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China & ANU

China & ANU: Diplomats, adventurers, scholars OPEN ACCESS

William Sima
Copyright Date: 2015
Published by: ANU Press
Stable URL: http://www.jstor.org/stable/j.ctt19w71nw
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  • Book Info
    China & ANU
    Book Description:

    The Pacific War and its aftermath radically transformed Australian perceptions of what was then called the ‘Near North’. Many recognised that in the postwar world Australia’s strategic interests and economic fortunes called for a new understanding of Asia and the Pacific. China loomed large in these calculations. Based on extensive research and featuring rare archival documents and photographs, China & ANU introduces the diplomats, adventurers and scholars who contributed to Australia’s engagement with China, the ‘Chinese Commonwealth’ and our region from the 1940s-1950s. In particular, this book focusses on the interconnection between Australia’s first diplomat-scholars in China and the founding of Chinese Studies at the newly established Australian National University.

    eISBN: 978-1-925022-97-1
    Subjects: Political Science, History, Education
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Table of Contents

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  1. FOREWORD (pp. xv-xix)
    Geremie R Barmé

    This story of Australia’s engagement with China and the founding of The Australian National University (ANU) starts in the 1940s during the Pacific war and ends with the opening salvos of the Cold War in the early 1950s. It is a sobering account written at a time when this country again finds itself in a period of transition and vacillation, one that some Chinese commentators call a Sino-Western ‘Chilly War’ 涼戰.

    Over the past seventy years thePax Americanain Asia and the Pacific has been the bedrock of Australian security; the regional arrangements stemming from it have vouchsafed unprecedented...

  2. Australia’s proximity to Asia has had a profound effect on this country’s history. Yet, despite this, much public discussion of Asia remains, even today, relatively uninformed by the past. Politicians, public figures, analysts, scholars and the media frequently discuss Australia’s proximity to ‘the region’ in a language that more often than not celebrates a new-found awareness of our place in the world; they do so in tones of ill-concealed excitement. Meanwhile, as political and economic transformation has swept the region, Asian countries like Japan, Korea, China, Singapore, Indonesia and India have been lauded as ‘rising’, or ‘emergent’. The notion of...

  3. One outcome of the Washington Conference of 1921–1922, with the threat of Japan apparently diminished and British prestige in the Pacific reaffirmed, was the dawning of an era of complacency in Australian foreign relations. If the country’s early leaders had been relatively outspoken and assertive in regard to Australia’s unique national interests, the conservative governments of Stanley Bruce (1923–1929) and Joseph Lyons (1932–1939), along with most members of the Labor opposition, were now hesitant in questioning their loyalty to Britain. The Washington Conference marked the end of the ‘Australian crisis’ and, as Neville Meaney concludes, left the...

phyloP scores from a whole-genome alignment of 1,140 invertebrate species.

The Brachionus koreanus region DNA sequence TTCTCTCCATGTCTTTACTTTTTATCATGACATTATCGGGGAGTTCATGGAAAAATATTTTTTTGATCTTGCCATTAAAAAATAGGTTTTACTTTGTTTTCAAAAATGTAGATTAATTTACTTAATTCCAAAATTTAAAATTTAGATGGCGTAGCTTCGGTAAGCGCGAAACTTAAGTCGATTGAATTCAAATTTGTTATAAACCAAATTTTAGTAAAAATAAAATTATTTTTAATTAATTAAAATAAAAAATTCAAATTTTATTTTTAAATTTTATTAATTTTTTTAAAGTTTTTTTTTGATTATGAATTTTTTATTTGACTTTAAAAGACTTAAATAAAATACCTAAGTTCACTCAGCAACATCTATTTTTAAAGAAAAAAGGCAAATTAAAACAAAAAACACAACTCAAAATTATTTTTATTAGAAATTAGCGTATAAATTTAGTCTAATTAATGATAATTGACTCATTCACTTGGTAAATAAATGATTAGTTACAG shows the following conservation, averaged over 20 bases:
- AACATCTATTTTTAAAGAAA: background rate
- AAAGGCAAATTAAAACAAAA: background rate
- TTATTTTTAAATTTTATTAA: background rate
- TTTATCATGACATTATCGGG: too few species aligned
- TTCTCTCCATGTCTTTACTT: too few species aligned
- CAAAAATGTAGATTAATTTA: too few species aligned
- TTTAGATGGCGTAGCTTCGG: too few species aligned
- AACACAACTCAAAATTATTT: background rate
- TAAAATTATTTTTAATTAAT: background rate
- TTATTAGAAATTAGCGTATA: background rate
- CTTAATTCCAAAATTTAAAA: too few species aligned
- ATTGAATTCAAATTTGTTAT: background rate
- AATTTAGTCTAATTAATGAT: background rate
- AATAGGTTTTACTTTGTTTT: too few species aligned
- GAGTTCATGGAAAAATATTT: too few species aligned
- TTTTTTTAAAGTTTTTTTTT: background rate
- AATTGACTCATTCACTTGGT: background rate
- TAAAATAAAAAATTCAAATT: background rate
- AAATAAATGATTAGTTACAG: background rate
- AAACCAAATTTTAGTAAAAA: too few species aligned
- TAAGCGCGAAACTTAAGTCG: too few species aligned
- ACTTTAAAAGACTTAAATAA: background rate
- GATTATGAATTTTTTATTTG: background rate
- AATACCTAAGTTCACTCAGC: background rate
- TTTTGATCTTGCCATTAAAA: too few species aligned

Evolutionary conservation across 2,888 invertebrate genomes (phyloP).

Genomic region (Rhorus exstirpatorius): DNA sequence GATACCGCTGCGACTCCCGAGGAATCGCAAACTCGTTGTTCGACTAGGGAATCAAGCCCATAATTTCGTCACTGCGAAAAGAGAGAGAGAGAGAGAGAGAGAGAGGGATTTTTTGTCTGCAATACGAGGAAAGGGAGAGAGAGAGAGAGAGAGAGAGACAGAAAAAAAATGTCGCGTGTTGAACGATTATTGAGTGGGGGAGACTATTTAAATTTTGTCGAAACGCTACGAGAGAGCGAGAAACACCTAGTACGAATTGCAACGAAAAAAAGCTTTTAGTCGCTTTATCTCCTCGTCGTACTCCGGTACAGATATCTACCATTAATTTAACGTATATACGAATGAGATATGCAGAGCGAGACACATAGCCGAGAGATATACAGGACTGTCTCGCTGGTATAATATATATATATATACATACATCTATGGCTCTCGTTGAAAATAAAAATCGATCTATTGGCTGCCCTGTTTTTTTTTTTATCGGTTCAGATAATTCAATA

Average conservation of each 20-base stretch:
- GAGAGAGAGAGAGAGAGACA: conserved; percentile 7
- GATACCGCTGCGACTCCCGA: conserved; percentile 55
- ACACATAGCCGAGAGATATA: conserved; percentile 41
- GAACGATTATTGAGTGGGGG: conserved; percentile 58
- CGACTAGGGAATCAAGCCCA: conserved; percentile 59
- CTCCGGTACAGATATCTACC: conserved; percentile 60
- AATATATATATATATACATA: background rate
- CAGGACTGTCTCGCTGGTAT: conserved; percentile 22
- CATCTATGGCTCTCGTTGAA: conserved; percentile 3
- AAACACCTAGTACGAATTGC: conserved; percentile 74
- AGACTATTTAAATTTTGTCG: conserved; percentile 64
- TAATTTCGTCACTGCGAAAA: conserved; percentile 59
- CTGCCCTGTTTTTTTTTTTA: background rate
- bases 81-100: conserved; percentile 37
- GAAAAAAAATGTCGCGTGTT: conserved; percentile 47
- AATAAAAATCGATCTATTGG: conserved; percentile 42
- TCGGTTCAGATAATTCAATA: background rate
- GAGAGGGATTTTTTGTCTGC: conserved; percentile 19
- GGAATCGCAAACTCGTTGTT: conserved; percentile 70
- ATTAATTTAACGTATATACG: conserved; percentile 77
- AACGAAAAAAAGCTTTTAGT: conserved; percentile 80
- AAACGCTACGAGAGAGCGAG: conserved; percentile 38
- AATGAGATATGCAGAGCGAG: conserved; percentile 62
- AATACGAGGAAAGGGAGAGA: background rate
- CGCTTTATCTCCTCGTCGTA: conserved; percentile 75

4. Frederic Eggleston was a widower of sixty-seven when he arrived in Chungking on 21 October 1941. After a day’s flying from Rangoon, Burma, with a stopover in Kunming, he glimpsed the dim lights of China’s wartime capital as his aeroplane approached, circled in descent and touched down at 8:00 in the evening at the city’s main aerodrome, a facility built on a tiny islet in the middle of the Yangtze River. The scholar turned diplomat, who suffered from gout that periodically left him immobile, eased himself into a wicker chair that had been arranged for him in the middle of...

  5. On 8 May 1945, Germany surrendered to the Allied Powers. By the middle of that year, US forces had succeeded in ‘island-hopping’ across the Pacific, retaking most of the territories that Japan had occupied during the Pacific War. From Saipan the US Air Force launched devastating raids on key cities on the Japanese mainland, including Tokyo and Osaka; in July, a combined force of predominantly Chinese, British and US soldiers recaptured Burma. It was still widely anticipated that the fighting on mainland Asia, and in China in particular, would continue well into 1946 — yet it ended abruptly with the...

  6. By the time Douglas Copland returned to Canberra to take up the position of vice-chancellor at The Australian National University in April 1948, the George E Morrison Lectureship, established in 1932 in the memory of the famed Australian China correspondent, was itself little more than a distant memory. The oration had suffered a number of setbacks: the passing of William Ah Ket in 1936 and Colin MacKenzie in 1938 deprived the enterprise of two of its founders and key proponents. From the late 1930s, the selection of prospective speakers, a task originally entrusted to the permanent committee of Liu, Ah...

  7. On 19 March 1951, CP FitzGerald presented the Thirteenth George E Morrison Lecture in Ethnology under the titleThe Revolutionary Tradition in China. A larger, and more popular, venue that the Institute of Anatomy was needed for the occasion and Albert Hall was chosen. Named after the Royal Albert Hall in London and the Consort of Queen Victoria, the British monarch who had proclaimed the Commonwealth of Australia, Albert Hall had been opened by Prime Minister Stanley Bruce in 1928. Located on Commonwealth Avenue between Commonwealth Bridge and what is now the Canberra Hyatt Hotel, the hall was the only...